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GPs should have ‘a lower threshold’ for initiating COPD treatment

The study

UK, Canadian and Belgian researchers conducted a review of the literature investigating the treatment of lung hyperinflation in patients with COPD.

The findings

They found that pulmonary rehabilitation was currently the best way to improve quality of life in patients with COPD, improving exercise endurance and reducing dyspnoea. If a formal exercise programme is not available, regular exercise such as walking for 20 minutes per day should be encouraged. Bronchodilators had a positive effect on both resting and dynamic inspiratory capacity, with improvements on dyspnoea scales during exercise demonstrated. In the few published comparisons of long-acting bronchodilators, tiotropium was reported as superior to salmeterol in improving resting lung volumes and exercise endurance, and indacaterol was reported superior to salmeterol for its effect on resting inspiratory capacity.

What does it mean for GPs?

The authors state that ‘it seems logical that the earlier the vicious cycle of inactivity and deconditioning is interrupted, the better the outcome for patients, and there should be a lower threshold for initiating treatments appropriate to the stage of the disease.’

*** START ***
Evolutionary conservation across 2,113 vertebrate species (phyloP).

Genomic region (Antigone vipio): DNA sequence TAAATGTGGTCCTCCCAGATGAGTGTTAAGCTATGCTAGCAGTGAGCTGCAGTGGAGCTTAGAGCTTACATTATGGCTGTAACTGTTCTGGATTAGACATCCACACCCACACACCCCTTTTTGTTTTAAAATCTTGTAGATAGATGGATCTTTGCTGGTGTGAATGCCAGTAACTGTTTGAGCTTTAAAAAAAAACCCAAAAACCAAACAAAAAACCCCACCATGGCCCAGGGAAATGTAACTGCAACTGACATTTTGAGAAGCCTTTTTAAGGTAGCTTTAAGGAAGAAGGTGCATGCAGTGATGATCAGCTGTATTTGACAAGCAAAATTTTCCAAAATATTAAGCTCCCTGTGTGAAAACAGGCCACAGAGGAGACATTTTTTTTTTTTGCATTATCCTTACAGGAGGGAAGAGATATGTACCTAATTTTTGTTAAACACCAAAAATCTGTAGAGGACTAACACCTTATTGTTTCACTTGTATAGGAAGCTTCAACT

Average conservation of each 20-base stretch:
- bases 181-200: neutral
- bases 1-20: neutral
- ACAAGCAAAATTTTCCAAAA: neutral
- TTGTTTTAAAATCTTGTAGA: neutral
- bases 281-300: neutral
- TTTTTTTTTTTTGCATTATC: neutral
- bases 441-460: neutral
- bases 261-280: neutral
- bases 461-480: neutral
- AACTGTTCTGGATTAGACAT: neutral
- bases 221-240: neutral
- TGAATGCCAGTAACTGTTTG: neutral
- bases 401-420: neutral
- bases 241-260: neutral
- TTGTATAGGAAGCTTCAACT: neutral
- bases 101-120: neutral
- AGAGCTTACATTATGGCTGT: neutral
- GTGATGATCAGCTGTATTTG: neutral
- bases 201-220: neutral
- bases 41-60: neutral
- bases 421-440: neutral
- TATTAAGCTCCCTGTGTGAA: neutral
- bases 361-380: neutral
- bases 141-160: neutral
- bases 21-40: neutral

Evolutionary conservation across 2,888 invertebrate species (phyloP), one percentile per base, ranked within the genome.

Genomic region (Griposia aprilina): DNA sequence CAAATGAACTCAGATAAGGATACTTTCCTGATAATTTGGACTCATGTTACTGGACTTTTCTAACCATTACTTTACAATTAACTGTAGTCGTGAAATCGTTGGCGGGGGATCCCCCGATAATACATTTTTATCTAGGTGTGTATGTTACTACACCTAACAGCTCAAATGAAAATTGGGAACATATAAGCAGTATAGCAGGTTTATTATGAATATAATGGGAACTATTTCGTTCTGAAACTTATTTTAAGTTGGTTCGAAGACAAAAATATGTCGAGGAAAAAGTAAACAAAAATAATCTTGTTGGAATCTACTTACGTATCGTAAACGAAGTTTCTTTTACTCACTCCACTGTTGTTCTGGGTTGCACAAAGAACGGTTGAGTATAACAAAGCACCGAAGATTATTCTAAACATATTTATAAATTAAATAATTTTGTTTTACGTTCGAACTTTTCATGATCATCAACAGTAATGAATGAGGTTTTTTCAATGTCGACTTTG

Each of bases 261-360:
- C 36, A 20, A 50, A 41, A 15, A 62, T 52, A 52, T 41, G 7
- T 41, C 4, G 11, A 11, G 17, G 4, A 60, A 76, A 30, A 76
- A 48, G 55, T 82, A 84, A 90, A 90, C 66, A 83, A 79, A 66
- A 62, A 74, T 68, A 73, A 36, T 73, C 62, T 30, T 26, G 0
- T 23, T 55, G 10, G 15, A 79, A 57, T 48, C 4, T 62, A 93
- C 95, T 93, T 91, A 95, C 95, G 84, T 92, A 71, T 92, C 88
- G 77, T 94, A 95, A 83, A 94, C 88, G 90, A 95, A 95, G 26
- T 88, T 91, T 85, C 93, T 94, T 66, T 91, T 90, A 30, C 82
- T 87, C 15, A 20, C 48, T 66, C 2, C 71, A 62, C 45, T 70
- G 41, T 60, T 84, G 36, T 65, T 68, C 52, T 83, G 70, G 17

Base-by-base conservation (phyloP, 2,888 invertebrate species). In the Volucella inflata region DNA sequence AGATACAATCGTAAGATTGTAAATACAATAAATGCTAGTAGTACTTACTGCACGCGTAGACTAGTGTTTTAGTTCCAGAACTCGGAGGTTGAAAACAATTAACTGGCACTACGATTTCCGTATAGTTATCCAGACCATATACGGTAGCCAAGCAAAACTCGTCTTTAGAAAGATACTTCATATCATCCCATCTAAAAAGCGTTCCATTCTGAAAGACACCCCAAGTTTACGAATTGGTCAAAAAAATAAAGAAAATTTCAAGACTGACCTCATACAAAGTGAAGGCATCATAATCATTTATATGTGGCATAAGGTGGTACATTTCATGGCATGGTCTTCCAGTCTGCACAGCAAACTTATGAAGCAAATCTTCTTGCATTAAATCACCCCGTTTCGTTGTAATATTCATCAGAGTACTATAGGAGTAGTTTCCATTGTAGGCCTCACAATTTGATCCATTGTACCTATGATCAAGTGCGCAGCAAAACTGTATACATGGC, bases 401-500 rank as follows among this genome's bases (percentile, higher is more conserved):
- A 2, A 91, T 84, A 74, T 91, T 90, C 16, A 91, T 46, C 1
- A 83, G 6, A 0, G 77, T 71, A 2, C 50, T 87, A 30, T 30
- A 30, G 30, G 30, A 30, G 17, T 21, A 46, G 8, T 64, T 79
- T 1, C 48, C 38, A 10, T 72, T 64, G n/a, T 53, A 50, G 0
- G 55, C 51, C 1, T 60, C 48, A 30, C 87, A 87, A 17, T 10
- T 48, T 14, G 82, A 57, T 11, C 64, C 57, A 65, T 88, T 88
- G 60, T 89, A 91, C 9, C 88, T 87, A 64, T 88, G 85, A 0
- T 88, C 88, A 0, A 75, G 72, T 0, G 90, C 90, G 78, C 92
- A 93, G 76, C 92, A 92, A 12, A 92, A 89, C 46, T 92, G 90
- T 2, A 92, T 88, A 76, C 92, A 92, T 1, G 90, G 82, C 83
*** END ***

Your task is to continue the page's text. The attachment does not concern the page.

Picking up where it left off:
Expert comment

Dr Mike Thomas, GP in Gloucestershire, study lead and research chairman for the International Primary Care Respiratory Group: ‘Lung hyperinflation is a key driver of symptoms and reduced exercise capacity in COPD. Hyperinflation can be improved both by pharmacological and non-drug interventions, resulting in improved symptoms and quality of life, even when there is little or no effect of these interventions on spirometry values such as FEV1. In patients who have high levels of symptoms but well preserved lung function, hyperinflation is a real possibility, and treatments to improve it should be considered early.’

PCRJ 2013, online 21 February



Discover the latest in COPD at Pulse Live - our new two-day annual conference for general practice - when Dr Hilary Pinnock, a GP in Whitstable and member of the International Primary Care Respiratory Group, delivers her session on ‘What’s new in COPD?’. She provides advice on pulmonary rehabilitation and telehealth in COPD.

Pulse Live offers practical advice on key clinical and practice business topics, as well as an opportunity to debate the future of the profession, and a top range of speakers includes NICE chair designate Professor David Haslam, GPC deputy chair Dr Richard Vautrey and the Rt Hon Stephen Dorrell MP, chair of the House of Commons health committee.





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